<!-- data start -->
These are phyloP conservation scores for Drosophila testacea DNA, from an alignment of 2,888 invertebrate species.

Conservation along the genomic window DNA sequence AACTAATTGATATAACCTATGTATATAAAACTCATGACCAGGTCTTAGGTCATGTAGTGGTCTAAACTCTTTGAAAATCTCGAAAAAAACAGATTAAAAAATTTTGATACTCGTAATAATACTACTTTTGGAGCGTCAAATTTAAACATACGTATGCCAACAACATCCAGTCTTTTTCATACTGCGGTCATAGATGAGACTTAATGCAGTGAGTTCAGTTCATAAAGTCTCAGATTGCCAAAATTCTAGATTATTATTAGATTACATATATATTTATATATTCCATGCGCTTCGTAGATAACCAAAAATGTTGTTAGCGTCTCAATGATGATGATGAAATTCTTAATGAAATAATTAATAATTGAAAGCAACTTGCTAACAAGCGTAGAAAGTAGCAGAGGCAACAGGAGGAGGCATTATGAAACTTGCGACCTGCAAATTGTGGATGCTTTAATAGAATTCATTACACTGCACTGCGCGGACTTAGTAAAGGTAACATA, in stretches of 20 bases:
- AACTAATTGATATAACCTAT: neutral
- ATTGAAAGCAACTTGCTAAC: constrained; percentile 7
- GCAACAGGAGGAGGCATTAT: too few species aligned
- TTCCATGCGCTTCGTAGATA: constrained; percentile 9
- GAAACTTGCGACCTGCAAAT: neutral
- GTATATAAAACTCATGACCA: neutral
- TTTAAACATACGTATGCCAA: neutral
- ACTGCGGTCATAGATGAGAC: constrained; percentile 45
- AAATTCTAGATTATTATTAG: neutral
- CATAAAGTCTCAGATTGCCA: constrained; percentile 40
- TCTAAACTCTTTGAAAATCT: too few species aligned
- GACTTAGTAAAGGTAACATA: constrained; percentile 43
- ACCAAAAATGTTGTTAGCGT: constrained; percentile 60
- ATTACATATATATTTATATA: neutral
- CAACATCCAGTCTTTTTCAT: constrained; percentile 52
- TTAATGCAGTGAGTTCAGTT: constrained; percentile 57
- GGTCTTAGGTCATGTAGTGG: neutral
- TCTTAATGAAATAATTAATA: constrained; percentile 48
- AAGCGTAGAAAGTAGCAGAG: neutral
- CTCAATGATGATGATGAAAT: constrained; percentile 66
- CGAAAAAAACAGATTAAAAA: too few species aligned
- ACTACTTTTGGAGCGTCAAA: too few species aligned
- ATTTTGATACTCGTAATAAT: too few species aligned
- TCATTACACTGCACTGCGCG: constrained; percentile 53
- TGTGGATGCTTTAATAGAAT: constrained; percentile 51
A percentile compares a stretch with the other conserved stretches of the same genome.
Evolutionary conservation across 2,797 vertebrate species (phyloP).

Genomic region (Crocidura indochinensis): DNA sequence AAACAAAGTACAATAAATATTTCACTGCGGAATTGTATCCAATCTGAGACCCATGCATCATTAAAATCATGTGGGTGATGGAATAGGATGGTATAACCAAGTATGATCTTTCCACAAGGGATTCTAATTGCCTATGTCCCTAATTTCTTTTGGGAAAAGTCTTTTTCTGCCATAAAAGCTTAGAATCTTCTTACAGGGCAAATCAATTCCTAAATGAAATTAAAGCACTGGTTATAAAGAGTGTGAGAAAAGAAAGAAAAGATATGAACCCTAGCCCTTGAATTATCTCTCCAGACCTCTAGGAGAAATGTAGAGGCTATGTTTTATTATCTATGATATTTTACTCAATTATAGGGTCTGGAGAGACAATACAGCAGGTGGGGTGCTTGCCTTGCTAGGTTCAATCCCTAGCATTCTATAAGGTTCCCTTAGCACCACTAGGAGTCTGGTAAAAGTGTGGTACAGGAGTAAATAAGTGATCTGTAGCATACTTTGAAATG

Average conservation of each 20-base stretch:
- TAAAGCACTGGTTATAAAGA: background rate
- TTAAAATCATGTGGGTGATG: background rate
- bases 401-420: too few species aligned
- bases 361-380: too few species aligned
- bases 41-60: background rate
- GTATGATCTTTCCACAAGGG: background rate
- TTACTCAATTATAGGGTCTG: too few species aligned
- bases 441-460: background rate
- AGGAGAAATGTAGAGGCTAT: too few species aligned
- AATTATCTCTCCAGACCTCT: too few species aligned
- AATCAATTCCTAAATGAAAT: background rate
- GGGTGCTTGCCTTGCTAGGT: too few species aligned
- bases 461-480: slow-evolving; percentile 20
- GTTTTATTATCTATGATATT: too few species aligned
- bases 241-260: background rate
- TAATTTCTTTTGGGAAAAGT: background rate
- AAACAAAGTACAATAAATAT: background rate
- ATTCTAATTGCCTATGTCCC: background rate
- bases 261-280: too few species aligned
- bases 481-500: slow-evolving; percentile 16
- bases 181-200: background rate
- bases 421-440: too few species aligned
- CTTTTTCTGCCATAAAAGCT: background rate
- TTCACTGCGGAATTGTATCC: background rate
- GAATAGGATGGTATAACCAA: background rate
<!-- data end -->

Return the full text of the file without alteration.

These are phyloP conservation scores for Drosophila testacea DNA, from an alignment of 2,888 invertebrate species.

Conservation along the genomic window DNA sequence AACTAATTGATATAACCTATGTATATAAAACTCATGACCAGGTCTTAGGTCATGTAGTGGTCTAAACTCTTTGAAAATCTCGAAAAAAACAGATTAAAAAATTTTGATACTCGTAATAATACTACTTTTGGAGCGTCAAATTTAAACATACGTATGCCAACAACATCCAGTCTTTTTCATACTGCGGTCATAGATGAGACTTAATGCAGTGAGTTCAGTTCATAAAGTCTCAGATTGCCAAAATTCTAGATTATTATTAGATTACATATATATTTATATATTCCATGCGCTTCGTAGATAACCAAAAATGTTGTTAGCGTCTCAATGATGATGATGAAATTCTTAATGAAATAATTAATAATTGAAAGCAACTTGCTAACAAGCGTAGAAAGTAGCAGAGGCAACAGGAGGAGGCATTATGAAACTTGCGACCTGCAAATTGTGGATGCTTTAATAGAATTCATTACACTGCACTGCGCGGACTTAGTAAAGGTAACATA, in stretches of 20 bases:
- AACTAATTGATATAACCTAT: neutral
- ATTGAAAGCAACTTGCTAAC: constrained; percentile 7
- GCAACAGGAGGAGGCATTAT: too few species aligned
- TTCCATGCGCTTCGTAGATA: constrained; percentile 9
- GAAACTTGCGACCTGCAAAT: neutral
- GTATATAAAACTCATGACCA: neutral
- TTTAAACATACGTATGCCAA: neutral
- ACTGCGGTCATAGATGAGAC: constrained; percentile 45
- AAATTCTAGATTATTATTAG: neutral
- CATAAAGTCTCAGATTGCCA: constrained; percentile 40
- TCTAAACTCTTTGAAAATCT: too few species aligned
- GACTTAGTAAAGGTAACATA: constrained; percentile 43
- ACCAAAAATGTTGTTAGCGT: constrained; percentile 60
- ATTACATATATATTTATATA: neutral
- CAACATCCAGTCTTTTTCAT: constrained; percentile 52
- TTAATGCAGTGAGTTCAGTT: constrained; percentile 57
- GGTCTTAGGTCATGTAGTGG: neutral
- TCTTAATGAAATAATTAATA: constrained; percentile 48
- AAGCGTAGAAAGTAGCAGAG: neutral
- CTCAATGATGATGATGAAAT: constrained; percentile 66
- CGAAAAAAACAGATTAAAAA: too few species aligned
- ACTACTTTTGGAGCGTCAAA: too few species aligned
- ATTTTGATACTCGTAATAAT: too few species aligned
- TCATTACACTGCACTGCGCG: constrained; percentile 53
- TGTGGATGCTTTAATAGAAT: constrained; percentile 51
A percentile compares a stretch with the other conserved stretches of the same genome.
Evolutionary conservation across 2,797 vertebrate species (phyloP).

Genomic region (Crocidura indochinensis): DNA sequence AAACAAAGTACAATAAATATTTCACTGCGGAATTGTATCCAATCTGAGACCCATGCATCATTAAAATCATGTGGGTGATGGAATAGGATGGTATAACCAAGTATGATCTTTCCACAAGGGATTCTAATTGCCTATGTCCCTAATTTCTTTTGGGAAAAGTCTTTTTCTGCCATAAAAGCTTAGAATCTTCTTACAGGGCAAATCAATTCCTAAATGAAATTAAAGCACTGGTTATAAAGAGTGTGAGAAAAGAAAGAAAAGATATGAACCCTAGCCCTTGAATTATCTCTCCAGACCTCTAGGAGAAATGTAGAGGCTATGTTTTATTATCTATGATATTTTACTCAATTATAGGGTCTGGAGAGACAATACAGCAGGTGGGGTGCTTGCCTTGCTAGGTTCAATCCCTAGCATTCTATAAGGTTCCCTTAGCACCACTAGGAGTCTGGTAAAAGTGTGGTACAGGAGTAAATAAGTGATCTGTAGCATACTTTGAAATG

Average conservation of each 20-base stretch:
- TAAAGCACTGGTTATAAAGA: background rate
- TTAAAATCATGTGGGTGATG: background rate
- bases 401-420: too few species aligned
- bases 361-380: too few species aligned
- bases 41-60: background rate
- GTATGATCTTTCCACAAGGG: background rate
- TTACTCAATTATAGGGTCTG: too few species aligned
- bases 441-460: background rate
- AGGAGAAATGTAGAGGCTAT: too few species aligned
- AATTATCTCTCCAGACCTCT: too few species aligned
- AATCAATTCCTAAATGAAAT: background rate
- GGGTGCTTGCCTTGCTAGGT: too few species aligned
- bases 461-480: slow-evolving; percentile 20
- GTTTTATTATCTATGATATT: too few species aligned
- bases 241-260: background rate
- TAATTTCTTTTGGGAAAAGT: background rate
- AAACAAAGTACAATAAATAT: background rate
- ATTCTAATTGCCTATGTCCC: background rate
- bases 261-280: too few species aligned
- bases 481-500: slow-evolving; percentile 16
- bases 181-200: background rate
- bases 421-440: too few species aligned
- CTTTTTCTGCCATAAAAGCT: background rate
- TTCACTGCGGAATTGTATCC: background rate
- GAATAGGATGGTATAACCAA: background rate